I cannot imagine why the CRTC would see fit to increase for Bell Canada profits over the good of Canadian Citizens. Especially during a recession.

The CRTC is supposed to exist to benefit Canadian citizens.”

What else can we do?

If anyone has any other suggestions please let me know.

This issue will touch all Canadians.  Most people still aren’t aware that this is happening, so spreading the word is probably the most important thing to do.


STOP Usage Based Billing

STOP Usage Based Billing

P.S.  If you are interested in becoming a contributor to this blog, please contact me.


4 Responses to “What We Can Do To Stop Usage Based Billing”

  1. Greg Fish said

    The Usage-Based-Billing (UBB) Scam
    Usage-based-billing (UBB) is a sham and a colossal scam – a literal crime of the century. I can prove it and this is how we stop usage based billing. We publicly accuse Bell Canada, BCE, Rogers, etc., of specific crimes that they will not be able to ignore. We will make them have to sue us in court to stop our accusations or acquiesce, give-in and abandon UBB. If it’s to be a law suit, the discoveries in that case will make interesting reading!!
    And what are these crimes. The implementation of usage based billing as a scam to steal money from unsuspecting and non-technical customers. And this article outlines how.
    Individual customer internet usage is not measurable. Neither Bell, nor anyone else, has the means to measure your internet usage, at all. And this is because of the nature of both “TCP/IP data transmission” and “measure”.
    First, let’s tackle “measure”. Wikipedia implies that the term is so widely used in various contexts that it suggests further refinement. “Measurement” is better defined. “Measurement is the process or the result of determining the ratio of a physical quantity, such as a length, time, temperature etc., to a unit of measurement, such as the meter, second or degree Celsius.” It then goes on to say, “Standards – With the exception of a few seemingly fundamental quantum constants, units of measurement are essentially arbitrary; in other words, people make them up and then agree to use them. Nothing inherent in nature dictates that an inch has to be a certain length, or that a mile is a better measure of distance than a kilometer. Over the course of human history, however, first for convenience and then for necessity, standards of measurement evolved so that communities would have certain common benchmarks. Laws regulating measurement were originally developed to prevent fraud in commerce.”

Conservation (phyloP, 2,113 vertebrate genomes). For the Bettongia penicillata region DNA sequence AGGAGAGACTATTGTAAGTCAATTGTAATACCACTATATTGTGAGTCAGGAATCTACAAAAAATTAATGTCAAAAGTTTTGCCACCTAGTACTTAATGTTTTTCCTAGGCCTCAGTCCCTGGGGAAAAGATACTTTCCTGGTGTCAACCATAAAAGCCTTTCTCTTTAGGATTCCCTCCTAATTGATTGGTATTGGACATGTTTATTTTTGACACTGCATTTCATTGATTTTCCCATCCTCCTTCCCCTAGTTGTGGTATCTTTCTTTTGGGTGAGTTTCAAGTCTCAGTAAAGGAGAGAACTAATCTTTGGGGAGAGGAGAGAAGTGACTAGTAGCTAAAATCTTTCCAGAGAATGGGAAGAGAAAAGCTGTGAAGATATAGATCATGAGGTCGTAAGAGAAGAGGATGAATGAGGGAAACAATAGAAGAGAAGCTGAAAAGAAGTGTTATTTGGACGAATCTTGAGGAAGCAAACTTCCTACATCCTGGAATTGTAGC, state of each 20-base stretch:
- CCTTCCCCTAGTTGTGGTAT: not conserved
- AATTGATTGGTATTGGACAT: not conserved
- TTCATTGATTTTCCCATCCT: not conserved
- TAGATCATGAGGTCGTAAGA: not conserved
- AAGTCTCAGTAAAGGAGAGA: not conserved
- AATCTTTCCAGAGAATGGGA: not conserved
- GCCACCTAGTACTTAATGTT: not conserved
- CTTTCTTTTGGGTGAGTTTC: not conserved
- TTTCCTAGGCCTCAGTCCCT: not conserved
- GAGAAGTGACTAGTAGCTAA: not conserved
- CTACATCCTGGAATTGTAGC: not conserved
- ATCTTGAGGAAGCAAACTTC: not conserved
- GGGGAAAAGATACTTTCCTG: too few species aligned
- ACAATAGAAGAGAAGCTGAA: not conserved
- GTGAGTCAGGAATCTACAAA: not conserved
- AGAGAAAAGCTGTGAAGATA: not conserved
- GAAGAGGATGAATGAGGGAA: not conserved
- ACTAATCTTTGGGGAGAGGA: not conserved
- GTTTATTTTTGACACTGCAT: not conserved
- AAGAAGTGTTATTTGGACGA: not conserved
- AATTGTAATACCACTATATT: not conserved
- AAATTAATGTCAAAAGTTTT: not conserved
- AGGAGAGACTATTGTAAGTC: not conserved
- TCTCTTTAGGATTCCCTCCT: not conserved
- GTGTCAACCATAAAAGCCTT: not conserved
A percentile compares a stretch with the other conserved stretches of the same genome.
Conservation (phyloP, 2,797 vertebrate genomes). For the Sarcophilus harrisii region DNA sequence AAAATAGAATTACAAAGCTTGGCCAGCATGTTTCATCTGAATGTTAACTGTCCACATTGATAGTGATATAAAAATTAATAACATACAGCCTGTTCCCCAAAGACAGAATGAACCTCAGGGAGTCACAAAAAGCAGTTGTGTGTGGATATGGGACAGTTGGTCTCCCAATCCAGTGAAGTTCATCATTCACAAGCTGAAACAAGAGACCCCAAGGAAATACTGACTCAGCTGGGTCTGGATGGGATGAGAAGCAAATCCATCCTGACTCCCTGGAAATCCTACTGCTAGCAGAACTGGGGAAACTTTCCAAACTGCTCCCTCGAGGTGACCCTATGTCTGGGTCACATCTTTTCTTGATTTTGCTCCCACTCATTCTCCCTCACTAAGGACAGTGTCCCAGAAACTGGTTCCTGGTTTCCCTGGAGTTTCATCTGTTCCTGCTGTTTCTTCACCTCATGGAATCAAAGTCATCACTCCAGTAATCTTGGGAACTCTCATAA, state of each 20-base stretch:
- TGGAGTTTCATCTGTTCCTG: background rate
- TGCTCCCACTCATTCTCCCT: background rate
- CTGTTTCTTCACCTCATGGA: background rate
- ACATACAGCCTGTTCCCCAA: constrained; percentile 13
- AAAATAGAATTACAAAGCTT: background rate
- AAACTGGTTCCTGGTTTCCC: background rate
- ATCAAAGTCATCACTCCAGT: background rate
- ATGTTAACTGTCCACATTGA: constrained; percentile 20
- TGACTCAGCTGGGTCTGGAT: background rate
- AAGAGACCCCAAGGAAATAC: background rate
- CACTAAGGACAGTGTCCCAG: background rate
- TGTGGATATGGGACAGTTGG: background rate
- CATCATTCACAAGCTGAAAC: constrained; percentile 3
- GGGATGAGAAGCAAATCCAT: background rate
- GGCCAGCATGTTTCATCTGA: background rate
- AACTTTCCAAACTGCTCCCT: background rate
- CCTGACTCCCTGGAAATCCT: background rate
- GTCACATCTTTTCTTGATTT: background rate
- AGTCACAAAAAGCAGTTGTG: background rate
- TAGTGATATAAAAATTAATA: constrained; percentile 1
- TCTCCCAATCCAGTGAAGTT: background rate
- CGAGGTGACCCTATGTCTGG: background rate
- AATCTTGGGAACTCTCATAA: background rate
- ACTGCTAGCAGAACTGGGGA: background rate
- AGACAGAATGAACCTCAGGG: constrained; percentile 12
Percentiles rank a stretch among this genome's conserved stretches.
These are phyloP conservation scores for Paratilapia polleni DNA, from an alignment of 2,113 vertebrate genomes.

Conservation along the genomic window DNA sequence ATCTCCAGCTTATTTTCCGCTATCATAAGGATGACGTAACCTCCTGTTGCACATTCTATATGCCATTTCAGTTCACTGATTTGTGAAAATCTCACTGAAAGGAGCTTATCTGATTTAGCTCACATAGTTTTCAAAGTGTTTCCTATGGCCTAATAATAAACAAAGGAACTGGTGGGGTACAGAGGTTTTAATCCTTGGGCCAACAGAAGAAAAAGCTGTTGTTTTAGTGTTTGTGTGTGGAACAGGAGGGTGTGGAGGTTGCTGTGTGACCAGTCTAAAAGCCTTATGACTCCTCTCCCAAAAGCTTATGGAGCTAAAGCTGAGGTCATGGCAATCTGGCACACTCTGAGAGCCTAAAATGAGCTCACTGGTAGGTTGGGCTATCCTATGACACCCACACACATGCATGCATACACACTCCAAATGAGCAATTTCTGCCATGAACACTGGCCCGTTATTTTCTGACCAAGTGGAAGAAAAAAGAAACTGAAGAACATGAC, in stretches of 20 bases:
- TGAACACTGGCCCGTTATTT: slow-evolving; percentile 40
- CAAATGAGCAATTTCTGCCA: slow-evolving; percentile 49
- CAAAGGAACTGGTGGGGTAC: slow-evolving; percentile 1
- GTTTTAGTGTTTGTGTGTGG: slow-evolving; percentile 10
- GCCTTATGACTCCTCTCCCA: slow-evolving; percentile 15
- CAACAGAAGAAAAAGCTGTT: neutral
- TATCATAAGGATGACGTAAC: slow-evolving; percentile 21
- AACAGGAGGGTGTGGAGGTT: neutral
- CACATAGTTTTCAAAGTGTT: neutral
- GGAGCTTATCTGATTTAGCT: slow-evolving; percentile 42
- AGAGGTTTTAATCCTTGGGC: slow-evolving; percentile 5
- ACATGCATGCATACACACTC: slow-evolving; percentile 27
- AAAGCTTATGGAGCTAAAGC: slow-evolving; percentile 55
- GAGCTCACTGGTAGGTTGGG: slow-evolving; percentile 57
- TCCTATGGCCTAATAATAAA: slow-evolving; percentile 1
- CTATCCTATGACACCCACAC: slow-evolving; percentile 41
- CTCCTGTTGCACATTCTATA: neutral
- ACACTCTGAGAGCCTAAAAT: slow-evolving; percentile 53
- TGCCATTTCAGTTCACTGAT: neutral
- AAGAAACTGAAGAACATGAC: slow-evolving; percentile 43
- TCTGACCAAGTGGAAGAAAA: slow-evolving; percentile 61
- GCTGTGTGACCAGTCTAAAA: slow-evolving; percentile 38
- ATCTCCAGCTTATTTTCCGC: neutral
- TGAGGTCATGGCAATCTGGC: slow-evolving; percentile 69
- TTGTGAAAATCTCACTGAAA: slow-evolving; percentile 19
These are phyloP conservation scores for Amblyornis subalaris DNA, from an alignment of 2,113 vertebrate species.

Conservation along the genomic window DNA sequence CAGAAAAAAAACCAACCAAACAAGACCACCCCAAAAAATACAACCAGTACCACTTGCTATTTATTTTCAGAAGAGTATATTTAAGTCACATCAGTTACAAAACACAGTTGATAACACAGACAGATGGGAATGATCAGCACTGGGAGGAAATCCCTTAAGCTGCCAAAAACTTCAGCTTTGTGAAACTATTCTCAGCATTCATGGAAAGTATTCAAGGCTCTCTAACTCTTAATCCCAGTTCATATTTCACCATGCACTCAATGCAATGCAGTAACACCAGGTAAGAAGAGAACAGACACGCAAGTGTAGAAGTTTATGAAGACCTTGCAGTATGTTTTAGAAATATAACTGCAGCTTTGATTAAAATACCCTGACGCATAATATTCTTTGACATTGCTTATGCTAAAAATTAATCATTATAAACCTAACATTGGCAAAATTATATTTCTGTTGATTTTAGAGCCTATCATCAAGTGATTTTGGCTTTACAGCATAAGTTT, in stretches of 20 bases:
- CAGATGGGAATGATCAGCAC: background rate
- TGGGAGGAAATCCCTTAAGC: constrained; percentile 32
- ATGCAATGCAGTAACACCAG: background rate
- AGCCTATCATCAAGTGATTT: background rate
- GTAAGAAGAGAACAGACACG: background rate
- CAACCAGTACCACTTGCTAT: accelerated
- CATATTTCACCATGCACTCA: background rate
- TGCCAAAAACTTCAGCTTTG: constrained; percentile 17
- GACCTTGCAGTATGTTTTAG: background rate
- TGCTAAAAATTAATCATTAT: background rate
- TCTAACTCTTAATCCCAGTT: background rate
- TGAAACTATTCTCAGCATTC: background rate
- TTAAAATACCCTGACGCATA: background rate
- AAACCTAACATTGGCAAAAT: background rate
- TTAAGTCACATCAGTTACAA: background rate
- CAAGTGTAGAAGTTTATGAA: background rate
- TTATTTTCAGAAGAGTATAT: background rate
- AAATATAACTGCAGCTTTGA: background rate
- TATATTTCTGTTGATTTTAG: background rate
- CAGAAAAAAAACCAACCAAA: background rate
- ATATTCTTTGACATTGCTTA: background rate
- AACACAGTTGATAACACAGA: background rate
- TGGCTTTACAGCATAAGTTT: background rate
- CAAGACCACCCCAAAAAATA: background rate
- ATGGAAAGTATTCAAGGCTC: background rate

Laws regulating measurement were originally developed to prevent fraud in commerce!! Wow. We have laws to prevent commercial fraud. Based on measurements. Buy a pound of butter or a liter of milk and you better well get what you paid for! It’s a standard and precedent consumers have long understood to be a given.
    So, to legally measure data usage we will need to define a physical quantity, which in the case of usage-based-billing appears to be “Time”, specifically the telco’s “billing period”, typically a month. But hold on – problem already; all months are not equal. So your contract may say per month but some months you may allegedly “consume” more “data” because the month is longer, but your allotted amount is static!
    Regardless, let’s say that they really can “measure” data usage on a daily basis. So we would expect the “data usage” to be measured on an “X per minute” or “X per day” or “X per hour” basis (or even “X per month” if we weren’t really serious about accurate measurements).